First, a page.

Bootstrap process

Below is a description of the bootstrap process in more detail. All configuration properties references below are in the section.

  • Each node discovers its “neighbours” using Akka Discovery
    • Some initial negotiation between the nodes must take place to safely form a new cluster when there is no existing cluster.
  • The node starts to probe the Contact Points of the discovered nodes (which are HTTP endpoints, exposed via Akka Management by the Bootstrap Management Extension) for known seeds to join.
    • When a cluster exists the seed nodes are returned from probing the discovered Contact Points. It can immediately join such seed nodes and the following steps for the initial bootstrap are not needed.
  • When no cluster exists yet, none of the contacted nodes return any seed nodes during the probing process. The following takes place to create a new cluster:
    • A service discovery lookup is done every contact-point-discovery.interval
    • If discovery returns the same Contact Points for the contact-point-discovery.stable-margin. This is to prevent join decisions being made based on fluctuating Contact Points.
    • At least contact-point-discovery.required-contact-point-nr nodes have been discovered.
    • Communication with all discovered Contact Points have been confirmed via successful HTTP request-response.
    • Each node will discover that no cluster exists by probing each other and getting no seed-nodes, and a new one should be formed, they know all their addresses, and decide that the “lowest” sorted address is to start forming the cluster.
    • The lowest address node (e.g. “A”) notices the same, and makes the decision to join itself.
    • Once the lowest addressed node has joined itself, it has formed a new cluster.
    • Other nodes notice that A has started returning itself as a seed-node in the Contact Point responses.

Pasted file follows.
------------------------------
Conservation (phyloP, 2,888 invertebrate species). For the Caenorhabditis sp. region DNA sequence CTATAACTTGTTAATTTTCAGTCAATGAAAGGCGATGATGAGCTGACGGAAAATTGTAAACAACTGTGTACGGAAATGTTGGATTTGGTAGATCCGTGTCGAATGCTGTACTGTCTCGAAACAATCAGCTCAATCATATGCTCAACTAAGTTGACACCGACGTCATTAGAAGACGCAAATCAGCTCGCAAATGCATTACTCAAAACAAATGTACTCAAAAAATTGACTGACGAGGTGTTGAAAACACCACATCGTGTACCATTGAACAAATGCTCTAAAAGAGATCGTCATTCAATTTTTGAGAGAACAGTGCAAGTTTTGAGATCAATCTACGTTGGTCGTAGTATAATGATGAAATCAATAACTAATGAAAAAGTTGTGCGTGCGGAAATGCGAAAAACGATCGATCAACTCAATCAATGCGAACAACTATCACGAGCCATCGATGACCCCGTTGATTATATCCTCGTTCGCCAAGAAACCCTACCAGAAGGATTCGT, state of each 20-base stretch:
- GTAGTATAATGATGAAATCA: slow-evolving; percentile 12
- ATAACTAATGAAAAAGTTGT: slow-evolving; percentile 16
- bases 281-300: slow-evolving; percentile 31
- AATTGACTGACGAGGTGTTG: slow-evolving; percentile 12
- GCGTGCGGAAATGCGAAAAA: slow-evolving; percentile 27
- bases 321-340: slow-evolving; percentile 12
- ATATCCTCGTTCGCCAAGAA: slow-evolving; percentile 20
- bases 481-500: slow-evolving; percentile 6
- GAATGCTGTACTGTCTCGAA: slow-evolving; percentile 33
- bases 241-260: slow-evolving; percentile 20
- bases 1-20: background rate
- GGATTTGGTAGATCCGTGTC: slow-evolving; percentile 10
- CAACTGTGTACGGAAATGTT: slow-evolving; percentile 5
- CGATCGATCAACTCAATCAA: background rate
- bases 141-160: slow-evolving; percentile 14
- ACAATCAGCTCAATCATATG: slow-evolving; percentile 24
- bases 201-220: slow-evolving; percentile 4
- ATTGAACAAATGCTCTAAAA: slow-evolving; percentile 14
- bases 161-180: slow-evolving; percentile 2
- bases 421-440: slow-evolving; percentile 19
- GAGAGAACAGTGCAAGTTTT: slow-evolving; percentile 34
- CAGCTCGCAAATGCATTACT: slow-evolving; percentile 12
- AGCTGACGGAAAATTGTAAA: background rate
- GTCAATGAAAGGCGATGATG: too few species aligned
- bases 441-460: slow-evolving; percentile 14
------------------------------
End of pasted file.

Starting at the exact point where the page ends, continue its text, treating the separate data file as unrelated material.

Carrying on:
• Any node, including X, immediately joins such seed node that it has observed in the Contact Point process.
    • Nodes continue probing the other nodes, and eventually will notice any of the existing nodes that are part of the cluster, and immediately join it.
    • Eventually all nodes have joined the same cluster, the process is complete.

The illustration below may be of help in visualising this process:

project structure

Cluster formation in a dynamic environment

It is important to realise no dynamic and automatic cluster joining solution provides 100% safety, however the process presented here is very close to it. Please note that the often used claim of using a consistent data store for the seed-nodes also is not 100% safe (sic!), since races could occur between the node having discovered a node from the strongly consistent store and attempting the join operation.

Akka bootstrap’s solution is prone to very few and rather rare races. Built-in protection against the race cases exists in the form of the stable timeout, which means that if any changes are being observed in discovery, the decision making is delayed until the observation is stable again. This prevents initiating joining while discovery is still inconsistent.

Note also that the bootstrap process does NOT rely on full consistency of the discovery mechanism when adding new nodes to an existing cluster. This is very desirable, since this situation usually occurs when dynamically scaling up due to increased load on your service, and some services may indeed not be fully consistent then. However, the Akka Cluster membership protocol IS strongly consistent, and it is the source of truth with regards what the cluster is consisting of, and no external system can have more reliable information about this (since it could be outdated). This is why the Contact Point probing mechanism exists, and even if discovery would only return partial or even different set of nodes for each lookup the probing would allow the node still to join all the right nodes, thanks to how Akka Cluster’s membership and gossip protocols work. Summing up, the bootstrap mechanism works well for adding nodes to the system, even under load, even if the DNS system is not completely consistent.

If however we are talking about an inconsistent DNS lookup response during the Initial Bootstrap, the nodes will be delayed forming the cluster as they expect the lookups to be consistent, this is checked by the stable-margin configuration option.


It is crucial for the nodes to have a consistent view of their neighbours for the Initial Bootstrap. Otherwise multiple nodes could self-join and start multiple clusters.

Customizing Join Behavior

The above section explains the default JoinDecider implementation. It is possible to replace the implementation with configuration property join-decider.class. See reference.conf and API documentation.

The source code for this page can be found here.